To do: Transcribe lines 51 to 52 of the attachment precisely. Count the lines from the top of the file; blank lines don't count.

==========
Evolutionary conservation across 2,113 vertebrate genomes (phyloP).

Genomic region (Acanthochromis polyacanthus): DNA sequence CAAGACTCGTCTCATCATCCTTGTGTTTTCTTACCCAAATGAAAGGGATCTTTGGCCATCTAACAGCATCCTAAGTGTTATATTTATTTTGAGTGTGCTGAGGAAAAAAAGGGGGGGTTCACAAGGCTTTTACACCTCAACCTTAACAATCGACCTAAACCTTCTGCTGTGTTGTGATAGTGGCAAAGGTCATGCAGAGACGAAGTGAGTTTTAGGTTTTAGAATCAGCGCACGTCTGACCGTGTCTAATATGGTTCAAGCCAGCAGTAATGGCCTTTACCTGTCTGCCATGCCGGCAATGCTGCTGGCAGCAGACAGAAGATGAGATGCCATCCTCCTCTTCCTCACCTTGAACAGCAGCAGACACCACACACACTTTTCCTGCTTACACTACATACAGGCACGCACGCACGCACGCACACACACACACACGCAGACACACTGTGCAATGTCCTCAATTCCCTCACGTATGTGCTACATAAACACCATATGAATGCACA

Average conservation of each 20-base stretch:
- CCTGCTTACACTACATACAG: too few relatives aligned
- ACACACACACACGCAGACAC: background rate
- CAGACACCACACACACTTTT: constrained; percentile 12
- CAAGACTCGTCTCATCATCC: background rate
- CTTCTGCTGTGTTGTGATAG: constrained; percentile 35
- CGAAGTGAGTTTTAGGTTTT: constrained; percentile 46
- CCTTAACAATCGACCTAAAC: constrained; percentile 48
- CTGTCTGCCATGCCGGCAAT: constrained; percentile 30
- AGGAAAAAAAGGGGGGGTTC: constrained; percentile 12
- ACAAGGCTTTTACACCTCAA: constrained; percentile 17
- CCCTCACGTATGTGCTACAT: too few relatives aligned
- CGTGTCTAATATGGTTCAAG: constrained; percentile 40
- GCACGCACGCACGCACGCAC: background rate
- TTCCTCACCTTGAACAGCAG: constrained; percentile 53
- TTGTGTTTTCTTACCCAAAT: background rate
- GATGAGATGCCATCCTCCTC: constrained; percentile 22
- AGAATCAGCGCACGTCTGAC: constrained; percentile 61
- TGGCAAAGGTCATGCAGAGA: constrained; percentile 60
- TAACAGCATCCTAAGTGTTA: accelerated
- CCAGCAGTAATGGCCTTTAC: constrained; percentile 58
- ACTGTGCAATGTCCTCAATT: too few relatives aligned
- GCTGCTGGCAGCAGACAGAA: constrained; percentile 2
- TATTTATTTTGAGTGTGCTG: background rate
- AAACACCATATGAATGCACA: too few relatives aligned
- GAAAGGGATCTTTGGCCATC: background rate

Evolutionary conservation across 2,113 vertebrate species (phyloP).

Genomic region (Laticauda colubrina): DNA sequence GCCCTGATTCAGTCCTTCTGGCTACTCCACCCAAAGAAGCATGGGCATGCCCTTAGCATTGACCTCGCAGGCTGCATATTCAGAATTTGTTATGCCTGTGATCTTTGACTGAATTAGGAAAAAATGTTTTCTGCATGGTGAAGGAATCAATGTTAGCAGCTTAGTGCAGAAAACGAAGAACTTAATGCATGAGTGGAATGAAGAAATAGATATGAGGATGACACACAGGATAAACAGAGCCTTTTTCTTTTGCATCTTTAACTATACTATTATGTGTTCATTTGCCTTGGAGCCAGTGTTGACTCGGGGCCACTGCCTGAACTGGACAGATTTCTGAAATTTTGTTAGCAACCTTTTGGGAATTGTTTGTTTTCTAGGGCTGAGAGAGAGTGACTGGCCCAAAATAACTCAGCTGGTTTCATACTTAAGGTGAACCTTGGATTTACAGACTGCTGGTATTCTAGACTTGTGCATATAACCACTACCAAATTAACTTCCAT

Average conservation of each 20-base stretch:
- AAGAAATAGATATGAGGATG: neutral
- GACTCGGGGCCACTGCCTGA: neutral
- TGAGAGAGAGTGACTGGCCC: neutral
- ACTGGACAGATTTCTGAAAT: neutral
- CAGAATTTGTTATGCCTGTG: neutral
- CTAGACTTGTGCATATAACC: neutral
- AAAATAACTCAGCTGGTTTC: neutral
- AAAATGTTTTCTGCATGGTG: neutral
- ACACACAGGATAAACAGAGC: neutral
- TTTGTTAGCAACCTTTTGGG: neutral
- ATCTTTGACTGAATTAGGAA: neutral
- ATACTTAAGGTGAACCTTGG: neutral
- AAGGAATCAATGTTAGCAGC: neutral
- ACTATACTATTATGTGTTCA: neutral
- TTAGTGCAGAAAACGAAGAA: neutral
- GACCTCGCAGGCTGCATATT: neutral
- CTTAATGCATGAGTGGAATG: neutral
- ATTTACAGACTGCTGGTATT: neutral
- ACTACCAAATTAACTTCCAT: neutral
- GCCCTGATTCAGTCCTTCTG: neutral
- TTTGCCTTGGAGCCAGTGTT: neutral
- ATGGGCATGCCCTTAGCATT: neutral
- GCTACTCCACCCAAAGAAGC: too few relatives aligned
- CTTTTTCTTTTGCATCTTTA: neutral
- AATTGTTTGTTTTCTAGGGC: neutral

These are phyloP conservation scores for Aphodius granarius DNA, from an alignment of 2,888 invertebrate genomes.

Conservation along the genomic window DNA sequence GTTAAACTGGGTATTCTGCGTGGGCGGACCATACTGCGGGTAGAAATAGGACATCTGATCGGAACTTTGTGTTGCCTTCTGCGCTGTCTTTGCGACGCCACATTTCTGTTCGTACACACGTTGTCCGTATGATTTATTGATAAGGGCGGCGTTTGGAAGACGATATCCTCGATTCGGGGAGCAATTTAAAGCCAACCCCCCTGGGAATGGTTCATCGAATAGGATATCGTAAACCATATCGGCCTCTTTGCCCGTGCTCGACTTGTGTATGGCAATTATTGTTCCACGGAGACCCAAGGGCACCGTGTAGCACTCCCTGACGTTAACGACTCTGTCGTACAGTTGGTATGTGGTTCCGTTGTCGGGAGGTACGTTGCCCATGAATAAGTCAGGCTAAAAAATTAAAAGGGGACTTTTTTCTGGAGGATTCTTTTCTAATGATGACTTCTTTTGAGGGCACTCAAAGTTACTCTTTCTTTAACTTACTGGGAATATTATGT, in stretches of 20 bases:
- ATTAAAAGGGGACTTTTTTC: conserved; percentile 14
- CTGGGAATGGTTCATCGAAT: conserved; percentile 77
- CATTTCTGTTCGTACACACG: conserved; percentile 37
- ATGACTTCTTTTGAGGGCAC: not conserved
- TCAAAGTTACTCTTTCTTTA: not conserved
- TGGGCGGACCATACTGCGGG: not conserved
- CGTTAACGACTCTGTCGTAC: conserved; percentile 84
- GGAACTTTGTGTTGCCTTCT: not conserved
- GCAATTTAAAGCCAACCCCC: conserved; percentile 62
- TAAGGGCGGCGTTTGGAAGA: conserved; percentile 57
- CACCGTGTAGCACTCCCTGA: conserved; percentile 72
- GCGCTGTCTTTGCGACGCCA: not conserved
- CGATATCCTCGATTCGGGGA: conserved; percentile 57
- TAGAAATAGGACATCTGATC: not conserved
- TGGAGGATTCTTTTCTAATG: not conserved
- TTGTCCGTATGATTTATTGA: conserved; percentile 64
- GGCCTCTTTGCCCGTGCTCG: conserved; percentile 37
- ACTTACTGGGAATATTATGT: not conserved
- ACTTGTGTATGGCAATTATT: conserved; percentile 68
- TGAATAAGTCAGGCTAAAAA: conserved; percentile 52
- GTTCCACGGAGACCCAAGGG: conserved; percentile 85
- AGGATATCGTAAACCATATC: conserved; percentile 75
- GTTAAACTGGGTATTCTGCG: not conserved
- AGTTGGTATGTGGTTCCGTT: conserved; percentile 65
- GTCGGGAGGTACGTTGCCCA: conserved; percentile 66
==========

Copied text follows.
- GCCCTGATTCAGTCCTTCTG: neutral
- TTTGCCTTGGAGCCAGTGTT: neutral